In terminology, common sense refers to []

The following are related quotes:

“I wrote Common Sense the latter end of the year 1775, and published it the first of January, 1776. Independence was declared the fourth of July following.”
Thomas Paine (1794), The Age of Reason (pg. 63)

“The soul seems to reside in the judgment, and the judgment would seem to be seated in that part where all the senses meet; and this is called the ‘common sense’ and is not all-pervading throughout the body as many have thought. Rather it is entirely in one part. Because, if it were all-pervading and the same in every part, there would have been no need to make the instruments of the senses meet in one center and in one single spot; on the contrary it would have sufficed that the eye should fulfil the function of its sensation on its surface only and not transmit the image of the things seen, to the sense, by means of the optic nerves, so that the soul—for the reason given above—may perceive it in the surface of the eye. In the same way as to the sense of hearing , it would have sufficed if the voice had merely sounded in the porous cavity of the indurated portion of the temporal bone which lies within the ear, without making any farther transit from this bone to the common sense, where the voice confers with and discourses to the common judgment. The sense of smell, again, is compelled by necessity to refer itself to that same judgment. Feeling passes through the perforated cords and is conveyed to this common sense. These cords diverge with infinite ramifications into the skin which encloses the members of the body and the viscera. The perforated cords convey volition and sensation to the subordinate limbs. These cords and the nerves direct the motions of the muscles and sinews, between which they are placed; these obey, and this obedience takes effect by reducing their thickness; for in swelling, their length is reduced, and the nerves shrink which are interwoven among the particles of the limbs; being extended to the tips of the fingers, hey transmit to the sense the object which they touch. The nerves with their muscles obey the tendons as soldiers obey the officers, and the tendons obey the common [central] sense as the officers obey the general. Thus, the joint of the bones obeys the never, and the never the muscle, and the muscle the tendon and the tendon the common sense. And the common sense is the seat of the soul, and memory is its ammunition, and the impressiblity is its referendary since the sense waits on the soul and not the soul on the sense. And where the sense that ministers to the soul is not at the service of the soul, all the functions of that sense are also wanting in that man’s life, as it is seen in those born mute and blind.”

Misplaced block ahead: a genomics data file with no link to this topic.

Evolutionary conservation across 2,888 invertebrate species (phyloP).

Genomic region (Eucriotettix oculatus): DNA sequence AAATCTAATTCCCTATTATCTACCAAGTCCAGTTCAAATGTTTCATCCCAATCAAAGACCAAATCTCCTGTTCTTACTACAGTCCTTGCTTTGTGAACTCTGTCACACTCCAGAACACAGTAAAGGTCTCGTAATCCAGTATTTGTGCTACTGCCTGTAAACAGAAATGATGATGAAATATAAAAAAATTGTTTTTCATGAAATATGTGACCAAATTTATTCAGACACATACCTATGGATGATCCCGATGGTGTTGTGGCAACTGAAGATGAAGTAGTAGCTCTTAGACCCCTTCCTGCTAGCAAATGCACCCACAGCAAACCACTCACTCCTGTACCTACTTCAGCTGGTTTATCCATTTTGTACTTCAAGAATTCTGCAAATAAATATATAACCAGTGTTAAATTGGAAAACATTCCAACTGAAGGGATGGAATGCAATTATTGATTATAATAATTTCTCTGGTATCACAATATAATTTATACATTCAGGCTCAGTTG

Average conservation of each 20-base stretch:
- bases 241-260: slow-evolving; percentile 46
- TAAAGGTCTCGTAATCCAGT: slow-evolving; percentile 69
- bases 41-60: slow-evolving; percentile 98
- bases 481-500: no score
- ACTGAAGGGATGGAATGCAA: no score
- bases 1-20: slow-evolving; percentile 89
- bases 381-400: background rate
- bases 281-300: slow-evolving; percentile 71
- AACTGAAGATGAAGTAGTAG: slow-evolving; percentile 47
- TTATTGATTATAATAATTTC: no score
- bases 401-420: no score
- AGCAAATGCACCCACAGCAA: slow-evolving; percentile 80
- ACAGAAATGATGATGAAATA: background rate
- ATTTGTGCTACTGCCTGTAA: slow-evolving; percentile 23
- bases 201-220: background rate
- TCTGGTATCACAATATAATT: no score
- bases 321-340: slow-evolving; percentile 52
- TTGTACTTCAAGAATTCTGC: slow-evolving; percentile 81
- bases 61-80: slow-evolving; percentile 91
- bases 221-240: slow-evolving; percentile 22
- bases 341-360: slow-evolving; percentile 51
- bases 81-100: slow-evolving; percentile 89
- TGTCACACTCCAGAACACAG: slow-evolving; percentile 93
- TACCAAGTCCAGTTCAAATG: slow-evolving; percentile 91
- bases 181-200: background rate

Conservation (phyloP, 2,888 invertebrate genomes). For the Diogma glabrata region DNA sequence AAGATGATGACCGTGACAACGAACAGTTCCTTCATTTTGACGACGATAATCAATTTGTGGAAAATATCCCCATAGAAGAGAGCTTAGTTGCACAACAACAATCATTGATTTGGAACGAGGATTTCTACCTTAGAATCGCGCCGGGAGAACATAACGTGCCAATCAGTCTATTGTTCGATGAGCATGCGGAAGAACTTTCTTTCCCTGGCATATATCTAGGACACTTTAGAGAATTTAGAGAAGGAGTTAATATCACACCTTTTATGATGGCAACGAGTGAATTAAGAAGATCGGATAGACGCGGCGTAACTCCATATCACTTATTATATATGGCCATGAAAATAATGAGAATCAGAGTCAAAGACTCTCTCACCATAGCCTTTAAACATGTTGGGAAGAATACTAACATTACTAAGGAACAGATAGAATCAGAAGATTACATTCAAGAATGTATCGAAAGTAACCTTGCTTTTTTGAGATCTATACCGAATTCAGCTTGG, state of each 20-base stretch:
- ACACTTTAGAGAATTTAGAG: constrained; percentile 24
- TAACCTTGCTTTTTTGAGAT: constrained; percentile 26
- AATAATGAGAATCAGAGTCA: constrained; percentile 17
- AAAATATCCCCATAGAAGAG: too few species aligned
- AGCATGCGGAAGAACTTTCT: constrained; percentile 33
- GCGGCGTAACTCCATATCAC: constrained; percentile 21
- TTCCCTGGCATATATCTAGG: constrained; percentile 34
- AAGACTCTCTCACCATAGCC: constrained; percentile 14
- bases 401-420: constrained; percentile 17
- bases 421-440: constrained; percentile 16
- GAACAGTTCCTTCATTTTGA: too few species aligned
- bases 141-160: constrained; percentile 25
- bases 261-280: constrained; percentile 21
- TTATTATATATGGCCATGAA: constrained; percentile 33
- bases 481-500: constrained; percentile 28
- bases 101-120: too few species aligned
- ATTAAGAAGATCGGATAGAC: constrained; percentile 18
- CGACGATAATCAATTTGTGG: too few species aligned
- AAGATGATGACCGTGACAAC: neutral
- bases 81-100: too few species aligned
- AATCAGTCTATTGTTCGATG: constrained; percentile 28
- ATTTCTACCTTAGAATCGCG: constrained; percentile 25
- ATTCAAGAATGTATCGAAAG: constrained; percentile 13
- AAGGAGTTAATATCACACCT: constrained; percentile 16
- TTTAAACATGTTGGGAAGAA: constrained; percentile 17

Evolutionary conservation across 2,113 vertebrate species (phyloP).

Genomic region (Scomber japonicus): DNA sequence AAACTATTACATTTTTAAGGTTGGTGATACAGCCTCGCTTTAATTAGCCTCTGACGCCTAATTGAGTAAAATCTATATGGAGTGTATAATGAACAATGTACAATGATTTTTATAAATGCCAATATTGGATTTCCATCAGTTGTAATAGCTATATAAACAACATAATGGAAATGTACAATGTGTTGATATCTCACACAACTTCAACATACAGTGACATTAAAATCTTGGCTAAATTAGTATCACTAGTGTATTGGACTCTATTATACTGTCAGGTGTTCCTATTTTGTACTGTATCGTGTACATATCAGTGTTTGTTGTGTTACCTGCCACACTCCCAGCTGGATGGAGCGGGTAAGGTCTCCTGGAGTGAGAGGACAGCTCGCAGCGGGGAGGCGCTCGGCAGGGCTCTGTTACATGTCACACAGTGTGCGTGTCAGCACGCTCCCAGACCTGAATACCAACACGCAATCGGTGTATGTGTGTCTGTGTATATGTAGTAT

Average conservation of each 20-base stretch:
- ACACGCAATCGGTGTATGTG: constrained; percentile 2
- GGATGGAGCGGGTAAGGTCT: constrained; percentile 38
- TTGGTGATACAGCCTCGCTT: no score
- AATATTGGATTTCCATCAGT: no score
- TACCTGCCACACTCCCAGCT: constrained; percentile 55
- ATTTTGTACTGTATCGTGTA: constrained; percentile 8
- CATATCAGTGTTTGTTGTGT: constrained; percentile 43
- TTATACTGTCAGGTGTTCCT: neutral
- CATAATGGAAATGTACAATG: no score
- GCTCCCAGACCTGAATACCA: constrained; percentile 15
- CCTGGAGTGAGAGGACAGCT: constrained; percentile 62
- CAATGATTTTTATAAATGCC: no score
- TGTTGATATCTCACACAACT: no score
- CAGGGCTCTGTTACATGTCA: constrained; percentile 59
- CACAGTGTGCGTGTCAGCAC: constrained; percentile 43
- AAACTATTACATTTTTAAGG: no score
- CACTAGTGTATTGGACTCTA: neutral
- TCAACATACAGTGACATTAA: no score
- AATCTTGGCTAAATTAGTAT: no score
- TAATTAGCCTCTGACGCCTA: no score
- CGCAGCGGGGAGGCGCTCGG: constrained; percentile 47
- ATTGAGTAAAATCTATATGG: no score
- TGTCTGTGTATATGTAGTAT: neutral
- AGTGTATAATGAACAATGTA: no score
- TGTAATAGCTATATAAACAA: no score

Leonardo da Vinci (c.1500), “How the Five Senses are the Ministers of the Soul” (#838) [1]

“In physics, as in every other science, common sense alone is not supreme; there must also be a place for reason. Further, the mere absence of logical contradiction does no necessarily imply that everything is reasonable. Now reason tells that if we turn our back upon a so-called object and cease to attend to it, the object still continues to exist. Reason tells us further that both the individual and mankind as a whole, together with the entire world which we apprehend through our senses, is no more than a tiny fragment of the vastness of nature, whose laws are in no way affected by any brain. On the contrary, they existed long before there was any life on earth, and will continue to exist long after the last physicist has perished.”
Max Planck (1931), The Universe in the Light of Modern Science [2]

“What the founders of modern science, among them Galileo, had to do, was not to criticize and to combat faulty theories, and to correct or replace them by better ones. They had to do something different. They had to destroy one world [view] and to replace it by another. They had to reshape the framework of our intellect itself, to restate and reform its concepts, to evolve a new approach to ‘being’, an new concept of knowledge, a new concept of science—and even to replace a pretty natural approach, that of common sense, by another.”
— Alexandre Koyre (1943), “Galileo and Plato” [3]

1. Da Vinci, Leonardo. (1519). The Literary Works of Leonardo da Vinci: Compiled and Edited from the Original Manuscripts, Volume Two (editor: Jean Paul) (soul, #838, pgs. 127-28). Publisher, 1883.
2. (a) Planck, Max. (1931). The Universe in the Light of Modern Science (pg. 8). Publisher.
(b) Zucker, Morris. (1945). The Philosophy of American History: The Historical Field Theory (pgs. 508-09). Arnold-Howard Publishing Co.
3. Koyre, Alexandre. (1943). “Galileo and Plato” (abs), Journal of the History of Ideas, 4(4):400-28; in: Metaphysics and Measurement: Essays in the Scientific Revolution (pgs. 20-21). Gordon and Breach Science, 1992.

Further reading
● Saul, John. (1994). Doubter’s Companion: a Dictionary of Aggressive Common Sense. Publisher.

External links
Common sense – Wikipedia.

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